Airbnb opens its doors. Airbnb has announced that it will temporarily house 20,000 Afghan refugees, covering the costs of their stay in its properties around the world. No details have been released yet on how long the housing might last but the company’s CEO, Brian Chesky, said that in the wake of the humanitarian crisis and evacuation airlifts, “we feel a responsibility to step up.”
OnlyFans u-turn. After strong pushback from its users, OnlyFans has reversed its decision to ban sexually explicit content. The platform announced plans last week to ban the posting of porn from October, reportedly in response to difficulties securing funding. The decision drew fierce criticism, particularly from sex workers who have been central to the platform’s growth, which accelerated massively during the pandemic, and who, in many cases, rely on the site for a safer source of income.
Who benefits from ads. Business representatives have pushed back against calls from Green MEPs to limit targeted online advertising, arguing that it would harm small businesses by simultaneously reducing the effectiveness and increasing the cost of advertising. The Green MEPs have pushed forth this initiative against targeted ads also in the context of the cross-party Tracking-Free Ads Coalition, and supporters of their position have countered trade organisations with the argument that Big Tech, rather than small business, is the one truly benefitting from targeted ads. Read more.
Who wants to use it. US federal agencies are set to expand their use of facial recognition software, according to a report by the US Government Accountability Office. The use of facial recognition by government agencies is “increasingly common”; 18 out of the 24 surveyed at a federal level currently use some form of the technology, with many utilising more than one system, and 10 plan to increase their deployment of it by 2023. Outside the US, law enforcement and government agencies from 24 countries were found to be deploying Clearview AI, a controversial facial recognition technology, the use of which is currently being reviewed for potential GDPR violations in the EU, after having been offered free trials by the company.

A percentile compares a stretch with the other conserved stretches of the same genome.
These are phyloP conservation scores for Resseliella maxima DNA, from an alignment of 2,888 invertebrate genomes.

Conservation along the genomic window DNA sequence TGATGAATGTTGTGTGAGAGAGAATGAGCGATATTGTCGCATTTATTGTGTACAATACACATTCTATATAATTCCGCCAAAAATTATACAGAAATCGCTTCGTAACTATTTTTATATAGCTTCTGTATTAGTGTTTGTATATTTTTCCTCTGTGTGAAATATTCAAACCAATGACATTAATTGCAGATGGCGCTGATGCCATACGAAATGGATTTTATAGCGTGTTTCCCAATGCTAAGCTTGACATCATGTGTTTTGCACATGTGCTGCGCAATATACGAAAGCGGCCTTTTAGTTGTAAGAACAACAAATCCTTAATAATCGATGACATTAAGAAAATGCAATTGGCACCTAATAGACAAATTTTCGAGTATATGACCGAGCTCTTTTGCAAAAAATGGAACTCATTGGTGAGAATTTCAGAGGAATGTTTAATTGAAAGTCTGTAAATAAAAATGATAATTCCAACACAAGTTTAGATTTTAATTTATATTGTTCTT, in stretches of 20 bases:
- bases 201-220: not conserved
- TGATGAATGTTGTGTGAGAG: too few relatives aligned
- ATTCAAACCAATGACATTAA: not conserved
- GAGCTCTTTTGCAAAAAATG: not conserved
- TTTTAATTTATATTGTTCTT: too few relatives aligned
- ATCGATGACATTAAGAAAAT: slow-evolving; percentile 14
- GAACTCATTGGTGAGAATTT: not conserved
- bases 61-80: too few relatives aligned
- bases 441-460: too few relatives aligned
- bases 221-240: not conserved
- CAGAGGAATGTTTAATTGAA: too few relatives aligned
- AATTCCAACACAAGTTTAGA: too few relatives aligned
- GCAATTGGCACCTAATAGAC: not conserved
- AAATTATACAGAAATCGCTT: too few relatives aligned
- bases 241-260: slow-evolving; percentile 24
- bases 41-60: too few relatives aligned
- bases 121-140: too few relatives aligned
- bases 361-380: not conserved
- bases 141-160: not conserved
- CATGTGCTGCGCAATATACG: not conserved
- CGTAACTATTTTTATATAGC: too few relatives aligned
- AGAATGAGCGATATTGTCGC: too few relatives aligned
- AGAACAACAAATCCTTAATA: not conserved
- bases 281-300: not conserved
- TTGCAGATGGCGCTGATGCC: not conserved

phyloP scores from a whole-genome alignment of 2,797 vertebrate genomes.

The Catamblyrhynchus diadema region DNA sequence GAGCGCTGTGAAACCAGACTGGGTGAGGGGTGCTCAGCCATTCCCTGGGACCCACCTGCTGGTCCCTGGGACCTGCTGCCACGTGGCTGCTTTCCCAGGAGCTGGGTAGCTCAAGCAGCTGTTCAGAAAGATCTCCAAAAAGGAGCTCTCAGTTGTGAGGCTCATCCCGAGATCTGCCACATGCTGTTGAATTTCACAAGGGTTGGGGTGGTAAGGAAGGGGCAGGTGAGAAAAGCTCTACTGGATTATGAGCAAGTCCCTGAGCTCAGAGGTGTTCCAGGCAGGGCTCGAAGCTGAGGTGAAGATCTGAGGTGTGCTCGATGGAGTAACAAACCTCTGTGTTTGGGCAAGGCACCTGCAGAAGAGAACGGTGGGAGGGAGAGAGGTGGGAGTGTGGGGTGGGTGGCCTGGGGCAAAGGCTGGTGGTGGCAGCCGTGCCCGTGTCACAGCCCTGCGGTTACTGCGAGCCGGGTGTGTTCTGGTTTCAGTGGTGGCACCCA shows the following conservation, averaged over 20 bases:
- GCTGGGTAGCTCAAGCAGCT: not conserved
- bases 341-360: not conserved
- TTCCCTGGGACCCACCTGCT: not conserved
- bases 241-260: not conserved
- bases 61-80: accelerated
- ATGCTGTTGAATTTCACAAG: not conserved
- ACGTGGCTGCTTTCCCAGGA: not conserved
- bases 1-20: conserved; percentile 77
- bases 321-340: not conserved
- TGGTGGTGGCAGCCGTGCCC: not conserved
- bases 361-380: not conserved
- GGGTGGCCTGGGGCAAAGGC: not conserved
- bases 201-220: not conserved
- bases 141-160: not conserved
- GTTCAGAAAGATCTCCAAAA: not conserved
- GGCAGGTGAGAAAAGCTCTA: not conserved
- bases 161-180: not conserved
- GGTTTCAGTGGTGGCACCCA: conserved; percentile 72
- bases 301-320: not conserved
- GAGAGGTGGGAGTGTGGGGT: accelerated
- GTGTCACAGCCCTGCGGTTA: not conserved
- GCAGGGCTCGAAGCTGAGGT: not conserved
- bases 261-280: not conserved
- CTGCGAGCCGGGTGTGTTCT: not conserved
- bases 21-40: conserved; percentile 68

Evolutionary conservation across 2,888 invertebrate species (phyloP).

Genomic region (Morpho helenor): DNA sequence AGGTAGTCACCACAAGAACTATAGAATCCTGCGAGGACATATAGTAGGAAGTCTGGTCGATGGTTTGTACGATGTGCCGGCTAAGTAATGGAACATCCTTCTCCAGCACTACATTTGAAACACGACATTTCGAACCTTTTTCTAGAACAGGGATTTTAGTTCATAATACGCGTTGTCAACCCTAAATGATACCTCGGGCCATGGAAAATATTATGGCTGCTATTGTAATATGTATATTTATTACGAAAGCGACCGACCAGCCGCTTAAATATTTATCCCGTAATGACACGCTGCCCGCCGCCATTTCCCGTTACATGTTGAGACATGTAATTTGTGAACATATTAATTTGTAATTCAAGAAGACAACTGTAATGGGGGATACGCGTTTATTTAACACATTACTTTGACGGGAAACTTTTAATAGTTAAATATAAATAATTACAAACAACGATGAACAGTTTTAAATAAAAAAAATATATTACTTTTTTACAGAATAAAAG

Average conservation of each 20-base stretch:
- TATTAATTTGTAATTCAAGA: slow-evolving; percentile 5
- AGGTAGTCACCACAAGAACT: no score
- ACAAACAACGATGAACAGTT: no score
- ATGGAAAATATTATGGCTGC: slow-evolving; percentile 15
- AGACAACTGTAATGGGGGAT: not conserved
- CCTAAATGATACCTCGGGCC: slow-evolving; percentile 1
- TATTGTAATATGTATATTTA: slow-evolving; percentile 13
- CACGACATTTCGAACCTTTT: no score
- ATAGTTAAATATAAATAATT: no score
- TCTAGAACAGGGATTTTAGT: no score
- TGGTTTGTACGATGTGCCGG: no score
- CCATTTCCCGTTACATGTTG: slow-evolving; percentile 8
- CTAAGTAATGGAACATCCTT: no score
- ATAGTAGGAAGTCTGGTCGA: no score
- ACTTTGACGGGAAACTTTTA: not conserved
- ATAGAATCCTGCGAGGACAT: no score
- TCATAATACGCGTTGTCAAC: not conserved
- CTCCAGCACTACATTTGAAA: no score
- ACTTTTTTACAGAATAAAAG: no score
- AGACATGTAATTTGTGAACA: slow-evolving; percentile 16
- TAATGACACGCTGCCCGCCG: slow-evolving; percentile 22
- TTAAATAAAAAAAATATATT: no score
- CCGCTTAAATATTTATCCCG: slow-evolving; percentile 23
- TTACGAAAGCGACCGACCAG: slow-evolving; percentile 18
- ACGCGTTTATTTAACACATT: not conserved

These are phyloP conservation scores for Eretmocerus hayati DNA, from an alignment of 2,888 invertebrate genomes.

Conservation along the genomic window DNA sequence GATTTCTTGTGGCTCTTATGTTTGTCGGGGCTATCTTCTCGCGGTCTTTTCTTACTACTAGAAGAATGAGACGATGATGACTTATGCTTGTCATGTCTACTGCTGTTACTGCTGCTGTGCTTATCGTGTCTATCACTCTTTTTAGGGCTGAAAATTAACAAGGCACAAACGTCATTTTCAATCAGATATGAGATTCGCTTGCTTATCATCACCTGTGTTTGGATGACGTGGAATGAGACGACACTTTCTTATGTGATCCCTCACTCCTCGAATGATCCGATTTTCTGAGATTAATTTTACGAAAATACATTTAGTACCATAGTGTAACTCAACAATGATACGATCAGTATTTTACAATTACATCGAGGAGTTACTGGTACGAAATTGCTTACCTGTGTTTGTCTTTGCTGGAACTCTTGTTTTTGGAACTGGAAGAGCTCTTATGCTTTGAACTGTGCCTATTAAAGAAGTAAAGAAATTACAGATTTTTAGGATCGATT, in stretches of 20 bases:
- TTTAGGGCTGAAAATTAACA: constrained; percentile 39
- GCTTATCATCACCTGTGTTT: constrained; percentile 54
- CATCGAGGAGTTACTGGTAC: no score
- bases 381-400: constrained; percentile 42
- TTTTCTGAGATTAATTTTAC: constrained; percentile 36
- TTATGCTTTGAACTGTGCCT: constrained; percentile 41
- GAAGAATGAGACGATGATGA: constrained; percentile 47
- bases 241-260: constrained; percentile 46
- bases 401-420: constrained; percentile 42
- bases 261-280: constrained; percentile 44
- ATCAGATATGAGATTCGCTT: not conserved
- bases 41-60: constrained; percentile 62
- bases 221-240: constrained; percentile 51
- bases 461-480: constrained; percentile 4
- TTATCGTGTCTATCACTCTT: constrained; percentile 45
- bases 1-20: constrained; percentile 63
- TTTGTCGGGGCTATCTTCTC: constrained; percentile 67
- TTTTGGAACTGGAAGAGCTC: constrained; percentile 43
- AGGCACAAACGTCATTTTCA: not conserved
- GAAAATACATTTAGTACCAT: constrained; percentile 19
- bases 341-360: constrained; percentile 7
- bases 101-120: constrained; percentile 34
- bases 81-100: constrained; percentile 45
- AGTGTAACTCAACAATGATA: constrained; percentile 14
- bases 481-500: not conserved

Who wants to ban it. A group of prominent European civil society organisations published an open letter calling on the UK Parliament to ban the use of live facial recognition technology (LFRT) by both the police and private companies, saying that they don’t believe it is possible for it to be safely deployed in public spaces or for mass surveillance. The signatories, which included Privacy International, European Digital Right (EDRi) and Amnesty International UK, voiced concerns that the use of LFRT could not only have grave implications for human rights but could also exacerbate existing policing practices that disproportionately target minority communities.
Give me some credit. The European Data Protection Supervisor (EDPS) has issued its opinion on the proposed Directive on consumer credit. While endorsing the goal of the proposal, the EU privacy watchdog invited the European Commission to include stronger safeguards that limit the use of consumers’ personal data and guarantee fair access to credit for all Europeans. The opinion also suggests including the consumer credit and data protection rules in the Artificial Intelligence Act provisions on third-party conformity assessments. Read more.
Mind the (lobbying) gap. AI-powered government decision-making systems have a well-documented history of misuses and regulating this technology is a key priority of the von der Leyen Commission presidency. However, according to an EU Observer investigation, 152 lobbying meetings related to AI legislation were logged by Commission officials between December 2019 and August 2021. Out of these, two-thirds were made up of corporations and business associations. The quantity of meetings does not automatically translate in influencing the legislation, but the difference in accessibility between businesses and civil society groups seems to be rather common also for other EU institutions.